I did a big hitbodedut on it all, because I was so confused.

God wants us to dress tzniusly! He wants us to ditch the smartphones! I know this is true 100%. At the same time, the emuna rules were telling me something more, something extra, an additional nuance: God wants all that, for sure. But He wants people to choose it for themselves. You can’t just force your kids into towing the line. If you do that, they will either rebel or turn into unthinking, unfeeling, frum robots.

I got that message.

But now, I was stuck with a massive problem, because all the things that I’d thrown out of my life – like secular music, and jeans – was coming back into it. For the last 10 years, I’d dealt with my pull to this tumah by completely closing it out, and shutting the gates. But now if I did that, my daughter was going to be shut out with it, and caught on the other side, away from me.

And that was simply not something I was prepared to do.

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But in the meantime, all my attempts to keep up with Cohens, and to look the part of the externally FFB family, were completely wrecked by these kids of mine, who resolutely insisted on being who they were.

They get that from me, and I can’t complain.

But it took me another year or so of constantly praying to try to find the right path through all the muddle to realise something amazing:

Tolerating my kids meant that I also started to tolerate myself much more, too.

That part of me that still liked secular stuff, and that still wanted to wear long jeans skirt and crazy, colorful hats, and that still wanted to interact with the secular world. But now, on completely different terms. Now, I didn’t want to write ‘secular’ stuff then go back to my home life as a believing Jew.

Now, I wanted my Jewish beliefs to infuse and inform everything I do in the secular world.

That’s when I started down this path of trying to combine secular knowledge and information with emuna and Torah, but with the emphasis firmly on the Torah being right, no matter what science or secular knowledge actually says.

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Take the age of the world.

The old version of me was very happy with the ‘Science of God’ approach which seemed to marry modern science with the Torah, in a way that said ‘see, the Torah is not against what modern science is saying at all!’ That worked for me then, as my internal focus was still really secular.

But these days, my approach is completely different. These days, my internal focus is now much more Torah, so I’m looking at science with new eyes, with the fundamental understanding that if the Torah says the world is 5779 years old, that is the reality – and then, how does that stack up with modern science?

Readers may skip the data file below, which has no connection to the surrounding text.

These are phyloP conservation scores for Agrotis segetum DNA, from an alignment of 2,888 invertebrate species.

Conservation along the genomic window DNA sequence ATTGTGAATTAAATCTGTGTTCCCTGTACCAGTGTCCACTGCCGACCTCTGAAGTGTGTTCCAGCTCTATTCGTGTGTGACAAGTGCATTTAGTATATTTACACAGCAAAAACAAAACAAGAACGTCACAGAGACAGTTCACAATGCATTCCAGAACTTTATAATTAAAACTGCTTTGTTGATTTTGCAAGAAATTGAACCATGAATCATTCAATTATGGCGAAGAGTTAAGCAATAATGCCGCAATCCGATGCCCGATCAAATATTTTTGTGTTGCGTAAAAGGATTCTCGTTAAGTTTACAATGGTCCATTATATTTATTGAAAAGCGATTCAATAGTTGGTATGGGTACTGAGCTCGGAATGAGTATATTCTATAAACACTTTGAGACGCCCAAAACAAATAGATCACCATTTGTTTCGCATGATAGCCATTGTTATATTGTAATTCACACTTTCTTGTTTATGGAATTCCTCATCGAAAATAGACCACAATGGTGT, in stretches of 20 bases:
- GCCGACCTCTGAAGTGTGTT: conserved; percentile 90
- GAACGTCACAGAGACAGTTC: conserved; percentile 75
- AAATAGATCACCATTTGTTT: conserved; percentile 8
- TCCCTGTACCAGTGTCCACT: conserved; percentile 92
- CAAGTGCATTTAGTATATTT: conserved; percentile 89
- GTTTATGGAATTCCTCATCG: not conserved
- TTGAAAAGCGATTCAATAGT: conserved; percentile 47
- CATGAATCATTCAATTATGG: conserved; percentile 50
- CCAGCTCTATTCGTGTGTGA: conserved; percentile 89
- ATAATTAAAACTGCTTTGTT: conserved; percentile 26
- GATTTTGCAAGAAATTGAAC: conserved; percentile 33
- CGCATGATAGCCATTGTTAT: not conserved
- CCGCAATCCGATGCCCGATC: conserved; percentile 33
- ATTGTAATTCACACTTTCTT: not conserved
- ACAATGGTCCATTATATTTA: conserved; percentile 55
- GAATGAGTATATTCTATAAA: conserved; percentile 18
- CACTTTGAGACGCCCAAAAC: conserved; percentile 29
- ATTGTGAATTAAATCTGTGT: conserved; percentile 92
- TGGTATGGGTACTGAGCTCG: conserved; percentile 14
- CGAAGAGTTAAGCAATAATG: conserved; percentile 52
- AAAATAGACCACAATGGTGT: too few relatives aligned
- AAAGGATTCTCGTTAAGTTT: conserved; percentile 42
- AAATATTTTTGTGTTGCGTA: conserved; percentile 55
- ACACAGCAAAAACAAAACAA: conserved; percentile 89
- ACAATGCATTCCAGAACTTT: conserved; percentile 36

And this approach is what’s helping me to spot all the lies and flaws and propaganda inherent in so much of how modern science dates world events.

To put this another way, I see a lot of what I’m writing as a bridge between secular and holy, between night and day, between tahor and tamei.

And this brings me back around to why God made Baal Teshuvas, and why we’re missing the point when we stay stuck in stage 1 of the teshuva process, just trying to be carbon copies of the FFBs that we see around us.

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God wants us Baal Teshuvas to be a connecting bridge in the Jewish world.

He knows that even if we’re currently living in Meah Shearim, and speaking Yiddish with our 15 children, and wearing our stripey dressing gowns, that we still have a totally secular family left behind in Chul.

And what connects that totally secular family to God, and to purity, and to Tzaddikim, and to Torah is us.

We are that bridge, we are that unifying substance. But only if we’re still in touch with the secular family. And now, do you see why God has hardwired some of that tumah into our souls, still, and why we have to actually acknowledge the reality of who we are, instead of pretending to be who we are really not, which causes us to act like ‘frum robots’?

Because that secular stuff is what greases the wheels of communication between us, and keeps the dialogue open, and helps us to see that we’re really not so different, after all.